Son, Ambulance - Key (Cover Artwork)
Staff Review

Son, Ambulance

Key (2004)

Saddle Creek

I have doubts about Saddle Creek sometimes. It seems that if any of their group of buds can pen a song, they will book them studio time, throw in a bunch of different instruments to beef it up, package it and sell it. Joe Knapp, former collaborator in Bright Eyes (drums on Fevers and Mirrors) had his singer-songwriter dreams realized in Son, Ambulance, first on a split with his former band followed by 2001's full length Euphemystic. I haven't heard those two releases, but I haven't read much good about them either. Key find Knapp and company trying to be a jack-of-all-trades by taking elements found in the biggies on Saddle Creek (Bright Eyes, Cursive, The Faint) and mixing them all up with a heaping helping of piano. There's a problem with trying to be a jack-of-all-trades: You try to do so many different things that none of the parts are that good at all. (To be fair, some parts are good, but that didn't have quite the same emphasis.)

This album needs to trim the fat. They could delete a few minutes off of songs here and there (the 7 minute "Sex in C Minor" and near 9 minute "Case of You/Wrinkle, Wrinkle) and cut out a few whole tracks ("C Minor Interlude", "If I Should Fall Asleep" especially) and we'd be left with have a nice 40-minute album of solid tracks. I have nothing against long songs or albums, but every minute should be necessary and interesting. Key wears on close to an hour and tries everything, from Bright Eyes folk-ish crooners, Cursive-lite rockers and even a couple Faint-lite drum machine driven synth songs. Notice I had to add "lite" because Son, Ambulance is not as good or as powerful as any of those bands.

However, there are some worthy tracks that would be left after fat-trimming, styles perhaps the band should stick to for more success in the future. The upbeat pop in "Taxi Cab Driver" makes for the best tune on the album, a hook-laden piano-driven song ala late 60's/early 70's Rolling Stones, complete with the blaring sax solo. The song ends with Oberst-style warbling, and it works well. Then immediately after is one of the few successful slow tunes, "Case of You/Wrinkle, Wrinkle," full of Beatles-esque pop with the first half chorus even sounding a bit like "Hey Jude." Sure, the Beatles could have gone the same musical distance in half the time (their song is 8:48), but it is still a good listen. Cub Country style alt-country appears in "Billy Budd," featuring a mellow melody and an appearance by Tim Kasher adding some fitting accordion backup. The song somehow almost breaks into a Doo Wop / Motown style vocal line at the end, which seems funny but sounds great.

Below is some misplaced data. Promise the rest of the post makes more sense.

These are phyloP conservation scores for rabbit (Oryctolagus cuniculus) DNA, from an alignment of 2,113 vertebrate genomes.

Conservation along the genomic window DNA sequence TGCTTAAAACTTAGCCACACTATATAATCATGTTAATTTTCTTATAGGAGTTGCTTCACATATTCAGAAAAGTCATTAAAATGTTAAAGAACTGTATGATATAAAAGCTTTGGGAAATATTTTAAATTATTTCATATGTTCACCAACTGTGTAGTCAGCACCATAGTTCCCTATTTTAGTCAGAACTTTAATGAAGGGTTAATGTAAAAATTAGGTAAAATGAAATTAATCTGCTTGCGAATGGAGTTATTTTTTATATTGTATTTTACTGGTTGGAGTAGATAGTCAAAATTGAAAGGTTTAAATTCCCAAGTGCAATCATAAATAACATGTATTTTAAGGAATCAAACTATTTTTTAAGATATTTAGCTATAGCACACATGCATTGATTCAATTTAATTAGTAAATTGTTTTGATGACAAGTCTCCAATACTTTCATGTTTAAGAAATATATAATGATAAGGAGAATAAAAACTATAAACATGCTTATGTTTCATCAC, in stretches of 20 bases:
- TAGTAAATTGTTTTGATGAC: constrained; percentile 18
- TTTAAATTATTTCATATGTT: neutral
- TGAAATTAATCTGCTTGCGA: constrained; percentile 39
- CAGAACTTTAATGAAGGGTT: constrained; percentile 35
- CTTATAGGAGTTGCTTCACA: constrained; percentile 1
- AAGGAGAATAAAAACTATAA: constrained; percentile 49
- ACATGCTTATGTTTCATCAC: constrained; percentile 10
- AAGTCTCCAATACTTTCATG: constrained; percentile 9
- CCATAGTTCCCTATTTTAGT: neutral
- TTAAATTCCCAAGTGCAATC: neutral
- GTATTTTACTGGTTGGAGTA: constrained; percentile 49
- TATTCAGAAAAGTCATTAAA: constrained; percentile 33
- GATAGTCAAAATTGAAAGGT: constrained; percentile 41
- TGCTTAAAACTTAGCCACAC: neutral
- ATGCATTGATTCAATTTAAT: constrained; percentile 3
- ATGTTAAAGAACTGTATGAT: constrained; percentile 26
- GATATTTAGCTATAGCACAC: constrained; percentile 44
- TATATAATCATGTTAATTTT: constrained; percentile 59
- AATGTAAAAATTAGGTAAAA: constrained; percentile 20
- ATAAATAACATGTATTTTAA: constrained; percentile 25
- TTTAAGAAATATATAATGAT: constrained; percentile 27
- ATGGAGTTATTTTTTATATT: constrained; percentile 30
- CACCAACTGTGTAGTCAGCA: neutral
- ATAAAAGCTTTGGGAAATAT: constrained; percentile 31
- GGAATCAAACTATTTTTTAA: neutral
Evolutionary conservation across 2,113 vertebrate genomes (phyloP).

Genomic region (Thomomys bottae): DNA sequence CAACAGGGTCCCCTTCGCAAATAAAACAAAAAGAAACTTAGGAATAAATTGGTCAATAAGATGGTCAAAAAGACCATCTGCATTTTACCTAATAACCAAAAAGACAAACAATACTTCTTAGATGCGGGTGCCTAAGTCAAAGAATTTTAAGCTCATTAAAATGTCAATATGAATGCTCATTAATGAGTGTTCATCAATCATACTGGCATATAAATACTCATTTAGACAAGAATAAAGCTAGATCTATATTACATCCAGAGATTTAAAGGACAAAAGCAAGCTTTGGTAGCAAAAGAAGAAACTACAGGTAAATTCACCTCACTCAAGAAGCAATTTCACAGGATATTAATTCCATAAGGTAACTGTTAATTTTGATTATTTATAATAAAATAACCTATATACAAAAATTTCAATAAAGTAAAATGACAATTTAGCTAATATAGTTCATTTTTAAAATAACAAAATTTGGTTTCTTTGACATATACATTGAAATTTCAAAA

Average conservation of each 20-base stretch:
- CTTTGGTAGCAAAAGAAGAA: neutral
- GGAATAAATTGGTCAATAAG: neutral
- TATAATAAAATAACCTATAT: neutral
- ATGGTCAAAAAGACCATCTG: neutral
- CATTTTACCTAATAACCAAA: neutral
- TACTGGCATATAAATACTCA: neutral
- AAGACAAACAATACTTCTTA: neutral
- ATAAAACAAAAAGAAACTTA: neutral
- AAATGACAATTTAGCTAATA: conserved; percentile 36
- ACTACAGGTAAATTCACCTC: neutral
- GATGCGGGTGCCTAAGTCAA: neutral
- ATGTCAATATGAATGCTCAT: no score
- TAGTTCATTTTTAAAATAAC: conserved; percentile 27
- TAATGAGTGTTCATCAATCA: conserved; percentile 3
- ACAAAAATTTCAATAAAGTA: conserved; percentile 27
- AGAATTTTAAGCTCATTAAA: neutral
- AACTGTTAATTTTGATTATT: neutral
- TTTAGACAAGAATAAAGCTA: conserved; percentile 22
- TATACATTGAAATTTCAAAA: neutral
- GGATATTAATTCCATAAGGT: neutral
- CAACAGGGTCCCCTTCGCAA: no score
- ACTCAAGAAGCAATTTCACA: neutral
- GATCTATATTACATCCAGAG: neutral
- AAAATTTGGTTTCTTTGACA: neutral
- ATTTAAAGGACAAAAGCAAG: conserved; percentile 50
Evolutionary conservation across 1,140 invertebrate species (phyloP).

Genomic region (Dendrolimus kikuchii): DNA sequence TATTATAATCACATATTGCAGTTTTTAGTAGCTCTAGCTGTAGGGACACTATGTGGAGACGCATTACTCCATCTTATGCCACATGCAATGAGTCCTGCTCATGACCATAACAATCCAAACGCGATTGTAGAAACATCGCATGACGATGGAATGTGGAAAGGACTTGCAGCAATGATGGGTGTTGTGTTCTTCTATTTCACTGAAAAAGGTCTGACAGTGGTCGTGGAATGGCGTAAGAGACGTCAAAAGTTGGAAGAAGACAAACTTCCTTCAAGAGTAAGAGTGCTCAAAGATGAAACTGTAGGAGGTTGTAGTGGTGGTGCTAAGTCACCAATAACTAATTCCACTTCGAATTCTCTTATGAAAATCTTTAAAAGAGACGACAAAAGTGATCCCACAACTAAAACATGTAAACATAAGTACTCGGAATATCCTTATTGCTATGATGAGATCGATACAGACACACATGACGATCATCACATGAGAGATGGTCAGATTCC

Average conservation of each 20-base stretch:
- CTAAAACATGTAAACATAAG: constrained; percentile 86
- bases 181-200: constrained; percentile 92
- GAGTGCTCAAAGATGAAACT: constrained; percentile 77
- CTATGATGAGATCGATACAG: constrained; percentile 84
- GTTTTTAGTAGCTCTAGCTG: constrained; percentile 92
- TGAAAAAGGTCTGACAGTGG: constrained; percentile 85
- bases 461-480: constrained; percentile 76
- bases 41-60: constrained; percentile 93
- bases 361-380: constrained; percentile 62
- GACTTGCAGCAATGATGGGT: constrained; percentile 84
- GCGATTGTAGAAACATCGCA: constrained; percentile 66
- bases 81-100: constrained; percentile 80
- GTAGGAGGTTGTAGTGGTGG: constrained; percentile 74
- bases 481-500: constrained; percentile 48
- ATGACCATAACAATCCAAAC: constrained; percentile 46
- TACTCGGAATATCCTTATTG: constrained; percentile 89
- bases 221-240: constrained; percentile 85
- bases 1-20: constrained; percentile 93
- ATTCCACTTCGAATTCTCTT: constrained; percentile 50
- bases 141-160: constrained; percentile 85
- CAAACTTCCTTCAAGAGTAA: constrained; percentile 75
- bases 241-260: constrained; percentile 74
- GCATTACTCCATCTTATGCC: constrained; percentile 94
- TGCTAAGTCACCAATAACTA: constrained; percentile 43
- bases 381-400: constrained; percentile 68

The last track "Pleasure, Now" also succeeds due to the faster tempo and dancey beat, but falls a little short at the end with a sudden halt and a blues guitar lead over some sort of pseudo rapping in the background. Behind "Taxi Cab Driver" the strongest track would be the opener "Paper Snowflakes," with its cool reverb-ed piano opening, and a nice groove and melody throughout, but even here unfortunately there are some cringe-worthy flat notes to sour the song. Even the "hits" on here are made worse by certain twists and I think the problem would be that when they pass the five-minute mark, they manage to take a wrong turn somewhere. Trim the fat and they will probably succeed at writing more of the "euphoric pop" their bio raves about. Of Montreal = euphoric pop. Son, Ambulance = euphoric pop? No, maybe they should check on the definition of euphoric, because it doesn't mean mellow and depressing, which most of these tracks are. Write more "Taxi Cab Driver"s and then we'll talk.

Saddle Creek needs to bring a little editing in on all these incestuous projects for quality assurance. Fans of Bright Eyes may want to pick this up, every one else should check back on Son, Ambulance's next album.